Opinion on credit under the Community Reinvestment Act (CRA) for lenders who participate in the Neighborhood Stabilization Program (NSP)
By the Division of Banks
April 27, 2009
Judith S. Jacobson
Deputy Director & General Counsel
Massachusetts Housing Partnership
160 Federal Street
Boston, Massachusetts 02110
Dear Ms. Jacobson:
The Division of Banks (Division) has reviewed your correspondence dated April 16, 2009 requesting a position on providing credit under the Community Reinvestment Act (CRA) for lenders who participate in the Neighborhood Stabilization Program (NSP). The Division regulates state-chartered banks and credit unions for compliance with the CRA under section 14 of chapter 167 of the General Laws and its implementing regulation 209 CMR 46.00 et seq.; and certain licensed mortgage lenders pursuant to section 3 of chapter 255E of the General Laws and its implementing regulation 209 CMR 54.00 et seq. for compliance with the Mortgage Lender Community Investment regulation.
Your letter notes that the Massachusetts Housing Partnership (MHP) and MassHousing are offering a Homebuyer Incentive/Rehabilitation Program to encourage low- and moderate-income homebuyers to purchase and rehabilitate foreclosed properties utilizing funding from NSP. The properties purchased must be in one of the NSP-eligible areas in the Commonwealth as determined by the Department of Housing and Community Development (DHCD) to be the "areas of greatest need." The question is that the income level limit under NSP rules, 120% of area median income, would include borrowers that exceed the limits of low- to moderate-income borrowers under the CRA evaluation. Additionally, although the "areas of greatest need" would tend to be located in low- to moderate-income geographies, this may not always be the case depending on the location of the census tract of the particular property in question.
Regardless of the income level or census tract designation, the importance of encouraging lenders to participate in this program is recognized. In addition to the credit an institution would receive when the borrower and the property location fell into the parameters of low- to moderate-income, the CRA could recognize participation in this program as Community Development. Community Development is defined, in part, as "[a]ctivities that revitalize or stabilize
(1) Low- or moderate-income geographies;
(2) Designated disaster areas; or
(3) Distressed or underserved nonmetropolitan middle-income geographies designated by the Board of Governors of the Federal Reserve System, the Federal Deposit Insurance Corporation, the Office of the Comptroller of the Currency; or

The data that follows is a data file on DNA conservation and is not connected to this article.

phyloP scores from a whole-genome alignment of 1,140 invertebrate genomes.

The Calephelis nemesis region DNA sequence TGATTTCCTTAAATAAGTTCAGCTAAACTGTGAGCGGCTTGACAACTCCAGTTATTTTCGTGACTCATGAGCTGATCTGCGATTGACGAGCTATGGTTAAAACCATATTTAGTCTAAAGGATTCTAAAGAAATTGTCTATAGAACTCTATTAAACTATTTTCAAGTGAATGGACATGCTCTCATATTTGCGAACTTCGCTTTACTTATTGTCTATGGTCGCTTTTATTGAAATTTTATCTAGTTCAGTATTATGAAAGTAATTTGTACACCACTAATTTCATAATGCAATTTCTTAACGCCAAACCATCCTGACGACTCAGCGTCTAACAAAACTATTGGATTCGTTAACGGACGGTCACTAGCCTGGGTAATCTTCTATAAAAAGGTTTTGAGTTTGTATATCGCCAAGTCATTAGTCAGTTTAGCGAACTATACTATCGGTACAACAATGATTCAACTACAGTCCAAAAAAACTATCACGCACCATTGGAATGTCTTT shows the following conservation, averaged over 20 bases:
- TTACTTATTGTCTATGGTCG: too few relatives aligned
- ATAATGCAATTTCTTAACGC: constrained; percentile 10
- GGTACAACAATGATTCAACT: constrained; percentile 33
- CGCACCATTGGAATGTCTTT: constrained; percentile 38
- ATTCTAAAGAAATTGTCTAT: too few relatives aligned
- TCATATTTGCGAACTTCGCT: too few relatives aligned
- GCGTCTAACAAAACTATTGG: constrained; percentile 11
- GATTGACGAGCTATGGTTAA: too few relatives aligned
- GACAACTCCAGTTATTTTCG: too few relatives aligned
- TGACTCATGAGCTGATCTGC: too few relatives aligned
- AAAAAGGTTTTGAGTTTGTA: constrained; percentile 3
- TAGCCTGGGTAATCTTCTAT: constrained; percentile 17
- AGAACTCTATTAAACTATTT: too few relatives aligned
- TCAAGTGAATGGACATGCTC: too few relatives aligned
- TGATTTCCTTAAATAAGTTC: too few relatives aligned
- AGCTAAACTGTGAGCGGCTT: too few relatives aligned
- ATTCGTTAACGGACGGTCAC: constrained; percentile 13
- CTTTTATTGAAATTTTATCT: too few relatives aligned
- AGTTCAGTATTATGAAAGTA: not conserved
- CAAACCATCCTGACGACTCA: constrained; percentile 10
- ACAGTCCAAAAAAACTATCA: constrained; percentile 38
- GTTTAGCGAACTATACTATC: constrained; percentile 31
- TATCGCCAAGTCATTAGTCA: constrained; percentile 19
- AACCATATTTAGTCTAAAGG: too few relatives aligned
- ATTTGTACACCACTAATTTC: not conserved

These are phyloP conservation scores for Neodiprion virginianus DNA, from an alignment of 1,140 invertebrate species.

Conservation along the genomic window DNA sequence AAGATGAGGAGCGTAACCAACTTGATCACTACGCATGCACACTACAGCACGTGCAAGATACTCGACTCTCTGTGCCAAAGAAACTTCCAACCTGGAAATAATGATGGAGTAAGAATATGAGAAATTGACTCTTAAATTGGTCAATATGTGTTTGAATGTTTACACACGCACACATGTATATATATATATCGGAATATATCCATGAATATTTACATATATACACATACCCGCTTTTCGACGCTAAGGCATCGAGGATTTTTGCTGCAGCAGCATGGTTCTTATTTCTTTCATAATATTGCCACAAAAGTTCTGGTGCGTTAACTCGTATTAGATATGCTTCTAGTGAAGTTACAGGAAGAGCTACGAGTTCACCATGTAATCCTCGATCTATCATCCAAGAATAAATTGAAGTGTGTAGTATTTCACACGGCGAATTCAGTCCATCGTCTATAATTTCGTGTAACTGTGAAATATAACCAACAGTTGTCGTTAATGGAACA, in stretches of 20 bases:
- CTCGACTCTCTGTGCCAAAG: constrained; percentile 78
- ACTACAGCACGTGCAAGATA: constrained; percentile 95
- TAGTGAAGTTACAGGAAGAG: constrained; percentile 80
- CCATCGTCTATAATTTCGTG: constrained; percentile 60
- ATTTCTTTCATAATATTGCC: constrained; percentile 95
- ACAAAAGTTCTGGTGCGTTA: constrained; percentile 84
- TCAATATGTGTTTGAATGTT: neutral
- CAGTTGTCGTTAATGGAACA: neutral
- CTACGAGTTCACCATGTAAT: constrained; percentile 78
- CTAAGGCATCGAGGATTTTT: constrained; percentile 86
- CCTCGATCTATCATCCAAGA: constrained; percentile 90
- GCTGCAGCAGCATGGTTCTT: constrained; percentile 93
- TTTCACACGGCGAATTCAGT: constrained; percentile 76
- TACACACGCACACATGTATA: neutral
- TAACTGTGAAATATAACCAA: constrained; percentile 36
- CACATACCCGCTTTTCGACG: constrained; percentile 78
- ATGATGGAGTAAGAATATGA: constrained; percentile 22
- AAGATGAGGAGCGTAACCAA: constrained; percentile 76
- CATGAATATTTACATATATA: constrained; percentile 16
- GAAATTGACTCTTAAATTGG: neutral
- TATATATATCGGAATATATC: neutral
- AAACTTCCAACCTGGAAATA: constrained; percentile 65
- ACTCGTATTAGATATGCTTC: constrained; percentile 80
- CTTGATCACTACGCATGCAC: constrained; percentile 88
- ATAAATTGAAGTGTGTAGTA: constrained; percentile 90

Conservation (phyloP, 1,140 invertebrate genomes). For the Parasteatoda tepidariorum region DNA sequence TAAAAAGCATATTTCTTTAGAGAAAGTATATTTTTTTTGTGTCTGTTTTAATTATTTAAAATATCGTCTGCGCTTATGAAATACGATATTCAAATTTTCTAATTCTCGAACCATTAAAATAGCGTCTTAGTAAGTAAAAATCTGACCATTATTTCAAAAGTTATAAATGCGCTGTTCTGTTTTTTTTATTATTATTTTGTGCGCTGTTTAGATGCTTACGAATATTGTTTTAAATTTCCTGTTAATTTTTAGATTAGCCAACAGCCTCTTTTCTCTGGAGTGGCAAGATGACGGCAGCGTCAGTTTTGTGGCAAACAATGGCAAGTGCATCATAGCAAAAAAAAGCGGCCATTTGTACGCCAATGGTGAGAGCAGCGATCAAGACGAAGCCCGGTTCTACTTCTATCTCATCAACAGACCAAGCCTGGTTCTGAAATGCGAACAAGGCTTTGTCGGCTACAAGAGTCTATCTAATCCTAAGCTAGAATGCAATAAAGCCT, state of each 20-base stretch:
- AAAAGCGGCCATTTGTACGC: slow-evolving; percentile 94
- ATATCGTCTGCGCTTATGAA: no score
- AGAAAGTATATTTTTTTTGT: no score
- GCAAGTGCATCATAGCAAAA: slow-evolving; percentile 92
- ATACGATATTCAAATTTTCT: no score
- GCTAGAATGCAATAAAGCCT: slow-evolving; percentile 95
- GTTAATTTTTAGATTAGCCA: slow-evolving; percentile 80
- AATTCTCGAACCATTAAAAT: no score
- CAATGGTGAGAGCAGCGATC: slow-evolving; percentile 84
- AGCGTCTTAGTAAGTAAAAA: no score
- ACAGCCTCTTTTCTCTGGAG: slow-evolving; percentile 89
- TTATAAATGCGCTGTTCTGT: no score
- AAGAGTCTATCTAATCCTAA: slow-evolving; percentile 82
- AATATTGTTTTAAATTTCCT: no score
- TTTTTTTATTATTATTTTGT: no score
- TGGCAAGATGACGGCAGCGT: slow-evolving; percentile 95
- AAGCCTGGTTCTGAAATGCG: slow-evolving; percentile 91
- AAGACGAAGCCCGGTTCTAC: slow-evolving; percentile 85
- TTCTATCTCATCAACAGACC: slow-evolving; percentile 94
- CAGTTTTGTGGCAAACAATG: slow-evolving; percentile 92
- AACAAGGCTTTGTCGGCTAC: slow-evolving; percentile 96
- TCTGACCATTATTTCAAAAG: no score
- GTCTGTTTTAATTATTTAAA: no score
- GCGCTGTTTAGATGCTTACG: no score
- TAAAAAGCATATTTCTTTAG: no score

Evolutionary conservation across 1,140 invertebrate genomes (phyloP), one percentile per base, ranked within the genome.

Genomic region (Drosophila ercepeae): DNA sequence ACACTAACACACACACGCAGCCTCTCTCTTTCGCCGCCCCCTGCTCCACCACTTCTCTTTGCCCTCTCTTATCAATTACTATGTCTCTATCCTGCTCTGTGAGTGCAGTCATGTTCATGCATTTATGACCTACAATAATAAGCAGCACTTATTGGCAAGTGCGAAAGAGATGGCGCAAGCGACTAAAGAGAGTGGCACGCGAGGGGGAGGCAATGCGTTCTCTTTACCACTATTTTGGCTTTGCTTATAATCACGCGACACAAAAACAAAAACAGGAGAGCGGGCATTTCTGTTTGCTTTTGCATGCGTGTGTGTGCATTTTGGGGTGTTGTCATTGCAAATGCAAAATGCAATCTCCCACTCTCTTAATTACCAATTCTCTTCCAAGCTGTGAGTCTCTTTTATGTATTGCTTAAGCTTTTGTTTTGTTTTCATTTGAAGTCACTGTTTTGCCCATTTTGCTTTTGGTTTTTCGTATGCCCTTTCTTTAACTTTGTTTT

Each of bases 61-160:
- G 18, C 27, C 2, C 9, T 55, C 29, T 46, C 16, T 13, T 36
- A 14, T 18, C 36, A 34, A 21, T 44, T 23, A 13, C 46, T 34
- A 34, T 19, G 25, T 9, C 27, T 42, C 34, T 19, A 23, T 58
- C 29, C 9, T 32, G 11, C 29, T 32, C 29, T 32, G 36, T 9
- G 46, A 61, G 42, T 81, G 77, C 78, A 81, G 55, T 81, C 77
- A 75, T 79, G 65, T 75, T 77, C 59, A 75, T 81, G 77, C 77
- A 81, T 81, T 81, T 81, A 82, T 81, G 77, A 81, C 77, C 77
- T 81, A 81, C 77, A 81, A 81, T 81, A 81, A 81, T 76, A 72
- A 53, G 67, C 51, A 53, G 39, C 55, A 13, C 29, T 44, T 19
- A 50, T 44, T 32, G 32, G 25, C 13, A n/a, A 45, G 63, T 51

(4) Any other such area as determined by the Commissioner based on-
(A) Rates of poverty, unemployment, and population loss; or
(B) Population size, density, and dispersion. Activities revitalize and stabilize geographies designated based on population size, density, and dispersion if they help to meet essential community needs, including needs of low- and moderate-income individuals.
The purpose of the NSP is to encourage low- to moderate-income homebuyers to purchase and improve foreclosed properties which will help stabilize geographic areas that have experienced economic distress due to excessive foreclosures. Further, these geographic areas are predominantly low- to moderate-income neighborhoods. Therefore, the Division would consider the NSP to be eligible for consideration as community development and loans originated under this program to be community development loans under CRA.
This analysis of applicable state law and related regulations was made on the basis of your written request. It remains the position of the Division that each financial institution is to determine which actions will allow it to comply with CRA within safe and sound banking practices. Accordingly, this letter is not an endorsement of your program by the Division.
The conclusions reached in this letter are based solely on the facts presented. Fact patterns which vary from that presented may result in a different position statement from the Division.
Very truly yours,
Steven L. Antonakes
Commissioner of Banks
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